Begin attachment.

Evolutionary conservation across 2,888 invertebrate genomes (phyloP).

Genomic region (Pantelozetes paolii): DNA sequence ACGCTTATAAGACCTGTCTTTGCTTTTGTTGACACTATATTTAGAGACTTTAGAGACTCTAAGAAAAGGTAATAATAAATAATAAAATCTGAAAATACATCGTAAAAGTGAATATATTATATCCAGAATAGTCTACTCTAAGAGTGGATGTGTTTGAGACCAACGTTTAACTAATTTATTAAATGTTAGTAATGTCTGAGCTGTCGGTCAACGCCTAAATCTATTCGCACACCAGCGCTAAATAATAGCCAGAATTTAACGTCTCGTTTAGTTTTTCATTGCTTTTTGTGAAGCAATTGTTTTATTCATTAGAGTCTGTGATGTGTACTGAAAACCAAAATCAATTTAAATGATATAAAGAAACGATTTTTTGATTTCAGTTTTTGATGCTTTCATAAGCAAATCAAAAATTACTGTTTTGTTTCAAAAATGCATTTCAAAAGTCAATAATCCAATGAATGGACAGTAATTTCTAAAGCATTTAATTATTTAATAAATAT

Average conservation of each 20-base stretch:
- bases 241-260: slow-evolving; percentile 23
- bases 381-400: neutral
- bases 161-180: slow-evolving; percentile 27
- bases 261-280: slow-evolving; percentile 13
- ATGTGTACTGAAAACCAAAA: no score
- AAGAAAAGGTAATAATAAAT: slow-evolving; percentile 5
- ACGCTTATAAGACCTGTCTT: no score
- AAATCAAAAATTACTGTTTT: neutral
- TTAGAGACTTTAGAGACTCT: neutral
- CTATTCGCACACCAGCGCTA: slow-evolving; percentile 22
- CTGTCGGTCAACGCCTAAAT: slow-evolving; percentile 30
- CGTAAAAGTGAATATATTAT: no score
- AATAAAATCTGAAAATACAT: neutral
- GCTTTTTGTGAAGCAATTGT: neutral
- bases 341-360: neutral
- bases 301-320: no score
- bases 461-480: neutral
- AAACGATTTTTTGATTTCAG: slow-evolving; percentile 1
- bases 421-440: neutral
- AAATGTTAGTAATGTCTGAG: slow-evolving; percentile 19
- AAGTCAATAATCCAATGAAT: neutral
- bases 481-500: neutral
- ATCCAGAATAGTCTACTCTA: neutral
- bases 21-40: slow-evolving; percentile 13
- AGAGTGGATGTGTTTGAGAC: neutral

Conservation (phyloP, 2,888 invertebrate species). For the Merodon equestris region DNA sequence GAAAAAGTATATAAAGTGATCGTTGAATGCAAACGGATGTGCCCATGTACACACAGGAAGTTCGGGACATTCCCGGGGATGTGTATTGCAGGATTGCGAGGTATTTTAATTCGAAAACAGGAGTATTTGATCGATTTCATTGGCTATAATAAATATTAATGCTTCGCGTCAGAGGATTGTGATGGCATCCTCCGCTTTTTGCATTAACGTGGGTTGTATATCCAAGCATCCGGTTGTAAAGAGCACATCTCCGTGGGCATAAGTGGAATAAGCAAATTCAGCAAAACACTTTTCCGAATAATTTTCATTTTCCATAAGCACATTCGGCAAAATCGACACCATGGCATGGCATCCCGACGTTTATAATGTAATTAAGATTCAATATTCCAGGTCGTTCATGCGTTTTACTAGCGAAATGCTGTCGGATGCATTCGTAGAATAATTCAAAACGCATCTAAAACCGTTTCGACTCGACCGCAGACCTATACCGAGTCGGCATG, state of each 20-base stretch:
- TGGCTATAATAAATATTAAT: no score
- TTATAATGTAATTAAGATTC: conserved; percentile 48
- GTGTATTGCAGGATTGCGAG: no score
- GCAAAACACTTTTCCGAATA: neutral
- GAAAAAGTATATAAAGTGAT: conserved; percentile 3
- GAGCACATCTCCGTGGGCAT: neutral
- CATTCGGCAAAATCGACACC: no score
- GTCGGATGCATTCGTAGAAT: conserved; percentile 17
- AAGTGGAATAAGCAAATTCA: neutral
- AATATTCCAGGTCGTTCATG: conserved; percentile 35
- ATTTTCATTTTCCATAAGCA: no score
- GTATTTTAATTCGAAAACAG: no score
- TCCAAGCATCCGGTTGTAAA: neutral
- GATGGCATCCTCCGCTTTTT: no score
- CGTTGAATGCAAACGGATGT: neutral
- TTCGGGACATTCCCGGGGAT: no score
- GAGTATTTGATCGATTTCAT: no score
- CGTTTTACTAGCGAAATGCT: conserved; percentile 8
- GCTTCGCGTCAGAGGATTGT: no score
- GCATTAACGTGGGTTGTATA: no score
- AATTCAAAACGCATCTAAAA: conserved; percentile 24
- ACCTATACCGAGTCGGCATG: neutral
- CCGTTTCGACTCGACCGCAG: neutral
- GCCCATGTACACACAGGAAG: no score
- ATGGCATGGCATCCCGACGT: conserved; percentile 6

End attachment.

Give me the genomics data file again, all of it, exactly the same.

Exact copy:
Evolutionary conservation across 2,888 invertebrate genomes (phyloP).

Genomic region (Pantelozetes paolii): DNA sequence ACGCTTATAAGACCTGTCTTTGCTTTTGTTGACACTATATTTAGAGACTTTAGAGACTCTAAGAAAAGGTAATAATAAATAATAAAATCTGAAAATACATCGTAAAAGTGAATATATTATATCCAGAATAGTCTACTCTAAGAGTGGATGTGTTTGAGACCAACGTTTAACTAATTTATTAAATGTTAGTAATGTCTGAGCTGTCGGTCAACGCCTAAATCTATTCGCACACCAGCGCTAAATAATAGCCAGAATTTAACGTCTCGTTTAGTTTTTCATTGCTTTTTGTGAAGCAATTGTTTTATTCATTAGAGTCTGTGATGTGTACTGAAAACCAAAATCAATTTAAATGATATAAAGAAACGATTTTTTGATTTCAGTTTTTGATGCTTTCATAAGCAAATCAAAAATTACTGTTTTGTTTCAAAAATGCATTTCAAAAGTCAATAATCCAATGAATGGACAGTAATTTCTAAAGCATTTAATTATTTAATAAATAT

Average conservation of each 20-base stretch:
- bases 241-260: slow-evolving; percentile 23
- bases 381-400: neutral
- bases 161-180: slow-evolving; percentile 27
- bases 261-280: slow-evolving; percentile 13
- ATGTGTACTGAAAACCAAAA: no score
- AAGAAAAGGTAATAATAAAT: slow-evolving; percentile 5
- ACGCTTATAAGACCTGTCTT: no score
- AAATCAAAAATTACTGTTTT: neutral
- TTAGAGACTTTAGAGACTCT: neutral
- CTATTCGCACACCAGCGCTA: slow-evolving; percentile 22
- CTGTCGGTCAACGCCTAAAT: slow-evolving; percentile 30
- CGTAAAAGTGAATATATTAT: no score
- AATAAAATCTGAAAATACAT: neutral
- GCTTTTTGTGAAGCAATTGT: neutral
- bases 341-360: neutral
- bases 301-320: no score
- bases 461-480: neutral
- AAACGATTTTTTGATTTCAG: slow-evolving; percentile 1
- bases 421-440: neutral
- AAATGTTAGTAATGTCTGAG: slow-evolving; percentile 19
- AAGTCAATAATCCAATGAAT: neutral
- bases 481-500: neutral
- ATCCAGAATAGTCTACTCTA: neutral
- bases 21-40: slow-evolving; percentile 13
- AGAGTGGATGTGTTTGAGAC: neutral

Conservation (phyloP, 2,888 invertebrate species). For the Merodon equestris region DNA sequence GAAAAAGTATATAAAGTGATCGTTGAATGCAAACGGATGTGCCCATGTACACACAGGAAGTTCGGGACATTCCCGGGGATGTGTATTGCAGGATTGCGAGGTATTTTAATTCGAAAACAGGAGTATTTGATCGATTTCATTGGCTATAATAAATATTAATGCTTCGCGTCAGAGGATTGTGATGGCATCCTCCGCTTTTTGCATTAACGTGGGTTGTATATCCAAGCATCCGGTTGTAAAGAGCACATCTCCGTGGGCATAAGTGGAATAAGCAAATTCAGCAAAACACTTTTCCGAATAATTTTCATTTTCCATAAGCACATTCGGCAAAATCGACACCATGGCATGGCATCCCGACGTTTATAATGTAATTAAGATTCAATATTCCAGGTCGTTCATGCGTTTTACTAGCGAAATGCTGTCGGATGCATTCGTAGAATAATTCAAAACGCATCTAAAACCGTTTCGACTCGACCGCAGACCTATACCGAGTCGGCATG, state of each 20-base stretch:
- TGGCTATAATAAATATTAAT: no score
- TTATAATGTAATTAAGATTC: conserved; percentile 48
- GTGTATTGCAGGATTGCGAG: no score
- GCAAAACACTTTTCCGAATA: neutral
- GAAAAAGTATATAAAGTGAT: conserved; percentile 3
- GAGCACATCTCCGTGGGCAT: neutral
- CATTCGGCAAAATCGACACC: no score
- GTCGGATGCATTCGTAGAAT: conserved; percentile 17
- AAGTGGAATAAGCAAATTCA: neutral
- AATATTCCAGGTCGTTCATG: conserved; percentile 35
- ATTTTCATTTTCCATAAGCA: no score
- GTATTTTAATTCGAAAACAG: no score
- TCCAAGCATCCGGTTGTAAA: neutral
- GATGGCATCCTCCGCTTTTT: no score
- CGTTGAATGCAAACGGATGT: neutral
- TTCGGGACATTCCCGGGGAT: no score
- GAGTATTTGATCGATTTCAT: no score
- CGTTTTACTAGCGAAATGCT: conserved; percentile 8
- GCTTCGCGTCAGAGGATTGT: no score
- GCATTAACGTGGGTTGTATA: no score
- AATTCAAAACGCATCTAAAA: conserved; percentile 24
- ACCTATACCGAGTCGGCATG: neutral
- CCGTTTCGACTCGACCGCAG: neutral
- GCCCATGTACACACAGGAAG: no score
- ATGGCATGGCATCCCGACGT: conserved; percentile 6